By Alexandra Brzozowski
Kazakhstan’s reform efforts after the recent presidential elections could position the country as a key partner for the EU, with the region increasingly slipping out from Russia’s thumb.
In response to the deadly January protests, President Kassym-Jomart Tokayev promised comprehensive political and social change, pushing amendments to the country’s laws, including the constitution, approved by the nationwide referendum, which transferred some powers from the executive branch to the legislature.
The early presidential election in November, moved up from the scheduled date in 2024, with Tokayev’s five opponents virtually unknown and none of them scoring double digits faced complaints by the international community about their fairness. An Organisation for Security and Co-operation in Europe (OSCE) election monitoring report stated that November’s snap election lacked “competitiveness” and showed the need for reforms.
Despite this, the EU had welcomed the “wider political and socio-economic reforms” in the country but urged to “increase political pluralism and citizens’ participation in political life” and to “implement fully” the recommendations of the OSCE.
“We do see that there is a certain debate on certain issues, even if there is no active opposition to the incumbent, but we see an active dialogue taking place, which was unthinkable five or 10 years ago in Kazakhstan,” Alberto Turkstra, Project Manager at Diplomatic World, a quarterly international magazine told a recent EURACTIV event, commenting on the election outcome.
According to him, the new Kazakh administration is likely to be made up of younger reform-minded technocrats, which is part of his wider push to rejuvenate the country’s public service.
“On the economic front, the oligarch casing and the monopolizing the Kazakh economy will require very bold action, ambitious market reform program and confronting powerful and vested economic interest in the economy and rent-seeking behaviours,” Turkstra added.
One significant change following the constitutional referendum in June was that Kazakhstan’s first president, Nursultan Nazarbayev, was stripped of powers granted to him when he abruptly stepped down in 2019, after 29 years in power.
Tokayev had also proposed limiting the presidential mandate to a single term of seven years without the right of re-election, a practice in use for popularly elected heads of state in a handful of states in Asia and Latin America, but so far unknown in Central Asia.
“The upcoming parliamentary elections in the first half of 2023 will be a very important opportunity for Kazakhstan to really demonstrate its clear will to embark on a new model of governance,” Dietmar Krissler, Head of Division on Central Asia at the EU’s diplomatic service (EEAS), told the same audience.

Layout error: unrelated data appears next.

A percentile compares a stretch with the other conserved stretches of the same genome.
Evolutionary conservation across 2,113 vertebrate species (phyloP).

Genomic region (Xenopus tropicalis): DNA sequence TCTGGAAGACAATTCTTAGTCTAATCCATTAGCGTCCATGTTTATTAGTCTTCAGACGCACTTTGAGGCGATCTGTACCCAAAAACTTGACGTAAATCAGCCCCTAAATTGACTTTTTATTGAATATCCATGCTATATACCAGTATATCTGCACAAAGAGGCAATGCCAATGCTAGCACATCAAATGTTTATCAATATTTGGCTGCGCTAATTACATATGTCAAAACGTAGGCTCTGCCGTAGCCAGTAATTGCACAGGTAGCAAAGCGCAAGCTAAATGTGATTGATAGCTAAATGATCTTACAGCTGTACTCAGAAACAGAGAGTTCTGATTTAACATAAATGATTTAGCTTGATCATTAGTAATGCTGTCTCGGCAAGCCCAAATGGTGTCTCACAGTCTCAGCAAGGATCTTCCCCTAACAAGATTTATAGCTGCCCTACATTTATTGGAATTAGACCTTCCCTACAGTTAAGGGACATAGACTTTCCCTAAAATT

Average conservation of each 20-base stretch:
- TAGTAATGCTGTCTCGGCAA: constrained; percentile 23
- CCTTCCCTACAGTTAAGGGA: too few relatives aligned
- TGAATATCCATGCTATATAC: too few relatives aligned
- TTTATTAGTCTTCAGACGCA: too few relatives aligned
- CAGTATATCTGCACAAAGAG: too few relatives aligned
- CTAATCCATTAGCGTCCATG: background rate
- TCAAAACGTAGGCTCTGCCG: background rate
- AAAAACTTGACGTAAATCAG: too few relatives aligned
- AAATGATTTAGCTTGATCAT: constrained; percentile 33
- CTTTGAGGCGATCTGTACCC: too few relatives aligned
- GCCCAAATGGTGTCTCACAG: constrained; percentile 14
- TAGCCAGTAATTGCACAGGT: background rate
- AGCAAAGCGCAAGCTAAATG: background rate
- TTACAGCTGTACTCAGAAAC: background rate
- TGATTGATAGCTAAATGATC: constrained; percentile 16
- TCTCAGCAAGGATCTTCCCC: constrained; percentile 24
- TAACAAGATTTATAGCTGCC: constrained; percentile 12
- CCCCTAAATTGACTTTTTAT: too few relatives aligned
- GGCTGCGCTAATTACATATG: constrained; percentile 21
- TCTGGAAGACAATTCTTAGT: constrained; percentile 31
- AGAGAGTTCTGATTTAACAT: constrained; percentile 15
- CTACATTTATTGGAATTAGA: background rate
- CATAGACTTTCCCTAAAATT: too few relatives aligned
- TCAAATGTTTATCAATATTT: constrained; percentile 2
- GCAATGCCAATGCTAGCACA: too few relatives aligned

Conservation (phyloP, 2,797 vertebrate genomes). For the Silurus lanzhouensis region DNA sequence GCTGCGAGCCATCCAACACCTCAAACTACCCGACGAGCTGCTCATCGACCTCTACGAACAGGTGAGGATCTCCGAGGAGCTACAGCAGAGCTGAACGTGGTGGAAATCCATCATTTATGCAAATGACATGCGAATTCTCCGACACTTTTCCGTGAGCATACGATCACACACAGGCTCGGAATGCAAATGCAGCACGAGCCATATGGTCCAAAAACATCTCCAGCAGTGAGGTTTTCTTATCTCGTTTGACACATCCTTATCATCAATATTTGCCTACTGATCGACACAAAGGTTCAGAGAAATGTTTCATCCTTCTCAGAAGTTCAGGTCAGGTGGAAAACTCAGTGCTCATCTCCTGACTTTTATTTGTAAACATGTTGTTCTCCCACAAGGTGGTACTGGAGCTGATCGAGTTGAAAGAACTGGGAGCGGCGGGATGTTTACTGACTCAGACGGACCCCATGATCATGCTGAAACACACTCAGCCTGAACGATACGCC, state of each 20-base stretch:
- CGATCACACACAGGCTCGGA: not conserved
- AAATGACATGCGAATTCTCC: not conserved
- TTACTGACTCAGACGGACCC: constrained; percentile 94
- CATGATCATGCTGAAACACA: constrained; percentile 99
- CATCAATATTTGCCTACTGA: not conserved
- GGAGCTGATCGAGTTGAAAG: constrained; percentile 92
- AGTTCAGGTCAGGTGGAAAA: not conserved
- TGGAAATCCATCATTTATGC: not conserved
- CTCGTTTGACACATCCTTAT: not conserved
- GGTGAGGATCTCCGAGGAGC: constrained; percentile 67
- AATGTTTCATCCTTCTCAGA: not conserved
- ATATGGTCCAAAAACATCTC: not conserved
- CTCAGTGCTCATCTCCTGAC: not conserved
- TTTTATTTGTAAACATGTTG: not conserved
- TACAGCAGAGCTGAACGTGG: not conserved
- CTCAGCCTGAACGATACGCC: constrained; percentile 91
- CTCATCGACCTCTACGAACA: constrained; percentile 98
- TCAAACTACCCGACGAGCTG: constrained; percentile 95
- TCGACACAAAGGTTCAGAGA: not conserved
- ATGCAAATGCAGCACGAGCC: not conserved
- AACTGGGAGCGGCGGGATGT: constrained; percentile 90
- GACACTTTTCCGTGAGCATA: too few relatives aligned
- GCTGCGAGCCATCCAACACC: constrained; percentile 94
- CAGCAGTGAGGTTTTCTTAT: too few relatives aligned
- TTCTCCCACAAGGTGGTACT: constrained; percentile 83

This would not only make it possible to develop further its economic relationship with the EU but raise the interest of the bloc to “cooperate closely with Kazakhstan on improving connectivity options”, Krissler added.
Strengthening Eurasian connectivity, experts believe, would also work to balance Russian, Chinese, and Iranian influence in Central Asia.
Ukraine a key turning point
Since the outbreak of war in Ukraine, Central Asia’s five former Soviet republics find themselves in a difficult position trying to balance their economic dependency on Russia and their strong support of territorial integrity.
Central Asian countries have increasingly been standing up to Moscow, aware of their new-found leverage as Russia looks to their markets and trade routes in a bid to circumvent Western sanctions.
For Kazakhstan, its neutrality pledge had triggered Russia’s response on several occasions last year, with Moscow cutting off Kazakhstan’s access to a Russia-controlled oil pipeline that Astana relies on to export crude to the EU.
Meanwhile, Russia’s war disrupted overland connectivity via the New Eurasian Land Bridge, also known as Northern Corridor, which passes through currently heavily sanctioned Russian and Belarusian territory.
According to Krissler, the Middle Corridor will not be able to fully replace it as an alternative trade corridor at the expense of Russia in the long-term, an option the EU is currently compiling an assessment on.
Russia’s war on Ukraine has presented a key vantage point for Kazakhstan, with Astana making it clear it does not share the Kremlin’s position on the war and not being willing to provide support.
However, Kazakh leadership is not ready to confront Putin directly, also bearing in mind the country’s 6,000 kilometres-long border with Russia.
Institutionally, the country is bound to Moscow through the Collective Security Treaty Organisation (CSTO) and the Eurasian Economic Union, and analysts do not expect significant changes without risking an open conflict.
Meanwhile, geopolitical pressure and domestic changes and reforms have been driving Central Asian countries to look for more cooperation among themselves.
“Four out of five presidents of the countries in Central Asia are replaced with a younger generation – we hope that Central Asia will become a very important item in the agenda towards international agenda,” Mukhit Ardager Sydyknazarov, researcher at the Eurasian National University, said.